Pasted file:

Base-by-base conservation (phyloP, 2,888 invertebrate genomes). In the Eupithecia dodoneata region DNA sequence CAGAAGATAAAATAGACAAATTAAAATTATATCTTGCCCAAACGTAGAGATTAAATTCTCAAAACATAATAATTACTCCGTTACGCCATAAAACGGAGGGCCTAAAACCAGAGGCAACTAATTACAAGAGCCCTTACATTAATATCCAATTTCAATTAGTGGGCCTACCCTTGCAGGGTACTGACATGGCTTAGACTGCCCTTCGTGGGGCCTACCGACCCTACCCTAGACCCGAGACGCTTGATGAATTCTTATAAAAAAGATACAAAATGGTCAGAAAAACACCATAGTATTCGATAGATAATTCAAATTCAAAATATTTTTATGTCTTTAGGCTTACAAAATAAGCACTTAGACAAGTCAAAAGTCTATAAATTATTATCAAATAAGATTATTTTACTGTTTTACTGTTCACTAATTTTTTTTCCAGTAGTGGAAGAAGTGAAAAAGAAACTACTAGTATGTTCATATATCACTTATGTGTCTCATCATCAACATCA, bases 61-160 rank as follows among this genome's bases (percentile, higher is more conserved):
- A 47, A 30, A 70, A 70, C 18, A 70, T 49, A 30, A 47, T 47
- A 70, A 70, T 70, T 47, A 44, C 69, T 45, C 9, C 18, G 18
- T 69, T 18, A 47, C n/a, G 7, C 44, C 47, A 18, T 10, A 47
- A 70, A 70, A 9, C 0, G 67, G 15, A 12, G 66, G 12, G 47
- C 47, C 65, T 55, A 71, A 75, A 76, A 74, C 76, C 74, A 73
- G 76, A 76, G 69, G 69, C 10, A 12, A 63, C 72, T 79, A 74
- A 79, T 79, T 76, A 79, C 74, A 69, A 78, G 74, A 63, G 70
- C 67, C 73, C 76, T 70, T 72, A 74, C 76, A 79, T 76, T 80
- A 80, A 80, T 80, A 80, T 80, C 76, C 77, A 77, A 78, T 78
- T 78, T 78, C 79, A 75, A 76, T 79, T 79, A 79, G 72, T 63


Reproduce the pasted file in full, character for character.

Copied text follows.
Base-by-base conservation (phyloP, 2,888 invertebrate genomes). In the Eupithecia dodoneata region DNA sequence CAGAAGATAAAATAGACAAATTAAAATTATATCTTGCCCAAACGTAGAGATTAAATTCTCAAAACATAATAATTACTCCGTTACGCCATAAAACGGAGGGCCTAAAACCAGAGGCAACTAATTACAAGAGCCCTTACATTAATATCCAATTTCAATTAGTGGGCCTACCCTTGCAGGGTACTGACATGGCTTAGACTGCCCTTCGTGGGGCCTACCGACCCTACCCTAGACCCGAGACGCTTGATGAATTCTTATAAAAAAGATACAAAATGGTCAGAAAAACACCATAGTATTCGATAGATAATTCAAATTCAAAATATTTTTATGTCTTTAGGCTTACAAAATAAGCACTTAGACAAGTCAAAAGTCTATAAATTATTATCAAATAAGATTATTTTACTGTTTTACTGTTCACTAATTTTTTTTCCAGTAGTGGAAGAAGTGAAAAAGAAACTACTAGTATGTTCATATATCACTTATGTGTCTCATCATCAACATCA, bases 61-160 rank as follows among this genome's bases (percentile, higher is more conserved):
- A 47, A 30, A 70, A 70, C 18, A 70, T 49, A 30, A 47, T 47
- A 70, A 70, T 70, T 47, A 44, C 69, T 45, C 9, C 18, G 18
- T 69, T 18, A 47, C n/a, G 7, C 44, C 47, A 18, T 10, A 47
- A 70, A 70, A 9, C 0, G 67, G 15, A 12, G 66, G 12, G 47
- C 47, C 65, T 55, A 71, A 75, A 76, A 74, C 76, C 74, A 73
- G 76, A 76, G 69, G 69, C 10, A 12, A 63, C 72, T 79, A 74
- A 79, T 79, T 76, A 79, C 74, A 69, A 78, G 74, A 63, G 70
- C 67, C 73, C 76, T 70, T 72, A 74, C 76, A 79, T 76, T 80
- A 80, A 80, T 80, A 80, T 80, C 76, C 77, A 77, A 78, T 78
- T 78, T 78, C 79, A 75, A 76, T 79, T 79, A 79, G 72, T 63